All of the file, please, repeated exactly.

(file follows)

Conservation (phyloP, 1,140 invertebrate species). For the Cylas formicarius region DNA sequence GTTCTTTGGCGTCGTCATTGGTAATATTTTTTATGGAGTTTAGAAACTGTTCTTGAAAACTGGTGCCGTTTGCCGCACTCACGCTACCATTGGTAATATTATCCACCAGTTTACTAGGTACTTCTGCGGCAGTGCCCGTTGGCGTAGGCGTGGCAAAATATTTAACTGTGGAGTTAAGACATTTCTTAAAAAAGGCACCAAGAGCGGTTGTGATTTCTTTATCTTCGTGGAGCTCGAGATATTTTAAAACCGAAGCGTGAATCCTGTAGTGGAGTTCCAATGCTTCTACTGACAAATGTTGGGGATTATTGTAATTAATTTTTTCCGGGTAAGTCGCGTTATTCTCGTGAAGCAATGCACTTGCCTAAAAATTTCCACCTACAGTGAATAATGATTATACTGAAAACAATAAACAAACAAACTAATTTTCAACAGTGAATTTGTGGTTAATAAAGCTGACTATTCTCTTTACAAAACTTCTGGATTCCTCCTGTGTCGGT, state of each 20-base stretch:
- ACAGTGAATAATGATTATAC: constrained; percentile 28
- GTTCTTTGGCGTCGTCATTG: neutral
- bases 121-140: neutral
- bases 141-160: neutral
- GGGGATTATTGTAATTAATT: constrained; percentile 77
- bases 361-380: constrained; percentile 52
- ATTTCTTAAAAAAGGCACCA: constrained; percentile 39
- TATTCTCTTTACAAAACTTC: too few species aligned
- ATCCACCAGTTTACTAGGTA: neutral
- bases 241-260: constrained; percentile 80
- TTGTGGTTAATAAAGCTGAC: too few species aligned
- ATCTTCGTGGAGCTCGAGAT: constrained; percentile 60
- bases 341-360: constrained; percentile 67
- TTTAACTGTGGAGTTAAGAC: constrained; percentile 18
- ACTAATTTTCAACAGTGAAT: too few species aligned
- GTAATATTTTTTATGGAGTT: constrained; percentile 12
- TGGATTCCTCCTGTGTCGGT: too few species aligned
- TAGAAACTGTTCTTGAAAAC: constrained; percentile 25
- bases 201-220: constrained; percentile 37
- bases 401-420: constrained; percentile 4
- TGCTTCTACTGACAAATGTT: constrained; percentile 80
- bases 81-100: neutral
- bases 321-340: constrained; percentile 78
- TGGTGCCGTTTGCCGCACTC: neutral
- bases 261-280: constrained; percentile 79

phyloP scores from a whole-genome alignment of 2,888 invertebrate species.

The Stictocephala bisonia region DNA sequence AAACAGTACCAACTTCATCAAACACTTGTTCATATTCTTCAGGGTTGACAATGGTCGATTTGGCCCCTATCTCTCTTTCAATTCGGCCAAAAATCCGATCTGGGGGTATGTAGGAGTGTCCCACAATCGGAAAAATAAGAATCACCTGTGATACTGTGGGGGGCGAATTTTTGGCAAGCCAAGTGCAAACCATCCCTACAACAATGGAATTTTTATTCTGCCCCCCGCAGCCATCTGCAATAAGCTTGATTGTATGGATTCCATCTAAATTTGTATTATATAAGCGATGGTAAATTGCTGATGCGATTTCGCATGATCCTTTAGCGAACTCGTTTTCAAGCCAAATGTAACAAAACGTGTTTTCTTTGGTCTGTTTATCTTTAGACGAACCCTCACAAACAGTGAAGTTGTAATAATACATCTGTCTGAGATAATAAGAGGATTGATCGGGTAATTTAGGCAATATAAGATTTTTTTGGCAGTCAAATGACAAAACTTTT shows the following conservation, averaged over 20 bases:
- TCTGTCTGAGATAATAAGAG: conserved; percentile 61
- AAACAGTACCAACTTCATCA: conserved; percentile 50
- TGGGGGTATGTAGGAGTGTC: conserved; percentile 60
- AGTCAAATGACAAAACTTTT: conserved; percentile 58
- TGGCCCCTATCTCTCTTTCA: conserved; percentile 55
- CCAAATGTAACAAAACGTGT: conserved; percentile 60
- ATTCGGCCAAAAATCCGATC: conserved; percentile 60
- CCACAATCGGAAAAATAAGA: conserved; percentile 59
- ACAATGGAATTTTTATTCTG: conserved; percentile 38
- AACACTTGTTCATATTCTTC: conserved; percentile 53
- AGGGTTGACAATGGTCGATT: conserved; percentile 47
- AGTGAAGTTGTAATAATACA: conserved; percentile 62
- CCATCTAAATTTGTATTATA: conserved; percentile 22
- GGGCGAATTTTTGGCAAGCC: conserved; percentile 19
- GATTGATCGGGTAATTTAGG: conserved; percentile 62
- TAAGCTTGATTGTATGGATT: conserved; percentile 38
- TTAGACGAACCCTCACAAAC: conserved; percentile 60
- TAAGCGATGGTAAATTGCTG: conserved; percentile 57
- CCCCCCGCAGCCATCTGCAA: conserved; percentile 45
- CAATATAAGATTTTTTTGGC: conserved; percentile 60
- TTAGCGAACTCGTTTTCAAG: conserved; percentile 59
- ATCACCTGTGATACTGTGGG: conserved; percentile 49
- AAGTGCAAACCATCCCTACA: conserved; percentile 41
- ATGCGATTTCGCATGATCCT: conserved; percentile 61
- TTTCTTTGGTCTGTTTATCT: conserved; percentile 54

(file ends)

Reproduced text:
Conservation (phyloP, 1,140 invertebrate species). For the Cylas formicarius region DNA sequence GTTCTTTGGCGTCGTCATTGGTAATATTTTTTATGGAGTTTAGAAACTGTTCTTGAAAACTGGTGCCGTTTGCCGCACTCACGCTACCATTGGTAATATTATCCACCAGTTTACTAGGTACTTCTGCGGCAGTGCCCGTTGGCGTAGGCGTGGCAAAATATTTAACTGTGGAGTTAAGACATTTCTTAAAAAAGGCACCAAGAGCGGTTGTGATTTCTTTATCTTCGTGGAGCTCGAGATATTTTAAAACCGAAGCGTGAATCCTGTAGTGGAGTTCCAATGCTTCTACTGACAAATGTTGGGGATTATTGTAATTAATTTTTTCCGGGTAAGTCGCGTTATTCTCGTGAAGCAATGCACTTGCCTAAAAATTTCCACCTACAGTGAATAATGATTATACTGAAAACAATAAACAAACAAACTAATTTTCAACAGTGAATTTGTGGTTAATAAAGCTGACTATTCTCTTTACAAAACTTCTGGATTCCTCCTGTGTCGGT, state of each 20-base stretch:
- ACAGTGAATAATGATTATAC: constrained; percentile 28
- GTTCTTTGGCGTCGTCATTG: neutral
- bases 121-140: neutral
- bases 141-160: neutral
- GGGGATTATTGTAATTAATT: constrained; percentile 77
- bases 361-380: constrained; percentile 52
- ATTTCTTAAAAAAGGCACCA: constrained; percentile 39
- TATTCTCTTTACAAAACTTC: too few species aligned
- ATCCACCAGTTTACTAGGTA: neutral
- bases 241-260: constrained; percentile 80
- TTGTGGTTAATAAAGCTGAC: too few species aligned
- ATCTTCGTGGAGCTCGAGAT: constrained; percentile 60
- bases 341-360: constrained; percentile 67
- TTTAACTGTGGAGTTAAGAC: constrained; percentile 18
- ACTAATTTTCAACAGTGAAT: too few species aligned
- GTAATATTTTTTATGGAGTT: constrained; percentile 12
- TGGATTCCTCCTGTGTCGGT: too few species aligned
- TAGAAACTGTTCTTGAAAAC: constrained; percentile 25
- bases 201-220: constrained; percentile 37
- bases 401-420: constrained; percentile 4
- TGCTTCTACTGACAAATGTT: constrained; percentile 80
- bases 81-100: neutral
- bases 321-340: constrained; percentile 78
- TGGTGCCGTTTGCCGCACTC: neutral
- bases 261-280: constrained; percentile 79

phyloP scores from a whole-genome alignment of 2,888 invertebrate species.

The Stictocephala bisonia region DNA sequence AAACAGTACCAACTTCATCAAACACTTGTTCATATTCTTCAGGGTTGACAATGGTCGATTTGGCCCCTATCTCTCTTTCAATTCGGCCAAAAATCCGATCTGGGGGTATGTAGGAGTGTCCCACAATCGGAAAAATAAGAATCACCTGTGATACTGTGGGGGGCGAATTTTTGGCAAGCCAAGTGCAAACCATCCCTACAACAATGGAATTTTTATTCTGCCCCCCGCAGCCATCTGCAATAAGCTTGATTGTATGGATTCCATCTAAATTTGTATTATATAAGCGATGGTAAATTGCTGATGCGATTTCGCATGATCCTTTAGCGAACTCGTTTTCAAGCCAAATGTAACAAAACGTGTTTTCTTTGGTCTGTTTATCTTTAGACGAACCCTCACAAACAGTGAAGTTGTAATAATACATCTGTCTGAGATAATAAGAGGATTGATCGGGTAATTTAGGCAATATAAGATTTTTTTGGCAGTCAAATGACAAAACTTTT shows the following conservation, averaged over 20 bases:
- TCTGTCTGAGATAATAAGAG: conserved; percentile 61
- AAACAGTACCAACTTCATCA: conserved; percentile 50
- TGGGGGTATGTAGGAGTGTC: conserved; percentile 60
- AGTCAAATGACAAAACTTTT: conserved; percentile 58
- TGGCCCCTATCTCTCTTTCA: conserved; percentile 55
- CCAAATGTAACAAAACGTGT: conserved; percentile 60
- ATTCGGCCAAAAATCCGATC: conserved; percentile 60
- CCACAATCGGAAAAATAAGA: conserved; percentile 59
- ACAATGGAATTTTTATTCTG: conserved; percentile 38
- AACACTTGTTCATATTCTTC: conserved; percentile 53
- AGGGTTGACAATGGTCGATT: conserved; percentile 47
- AGTGAAGTTGTAATAATACA: conserved; percentile 62
- CCATCTAAATTTGTATTATA: conserved; percentile 22
- GGGCGAATTTTTGGCAAGCC: conserved; percentile 19
- GATTGATCGGGTAATTTAGG: conserved; percentile 62
- TAAGCTTGATTGTATGGATT: conserved; percentile 38
- TTAGACGAACCCTCACAAAC: conserved; percentile 60
- TAAGCGATGGTAAATTGCTG: conserved; percentile 57
- CCCCCCGCAGCCATCTGCAA: conserved; percentile 45
- CAATATAAGATTTTTTTGGC: conserved; percentile 60
- TTAGCGAACTCGTTTTCAAG: conserved; percentile 59
- ATCACCTGTGATACTGTGGG: conserved; percentile 49
- AAGTGCAAACCATCCCTACA: conserved; percentile 41
- ATGCGATTTCGCATGATCCT: conserved; percentile 61
- TTTCTTTGGTCTGTTTATCT: conserved; percentile 54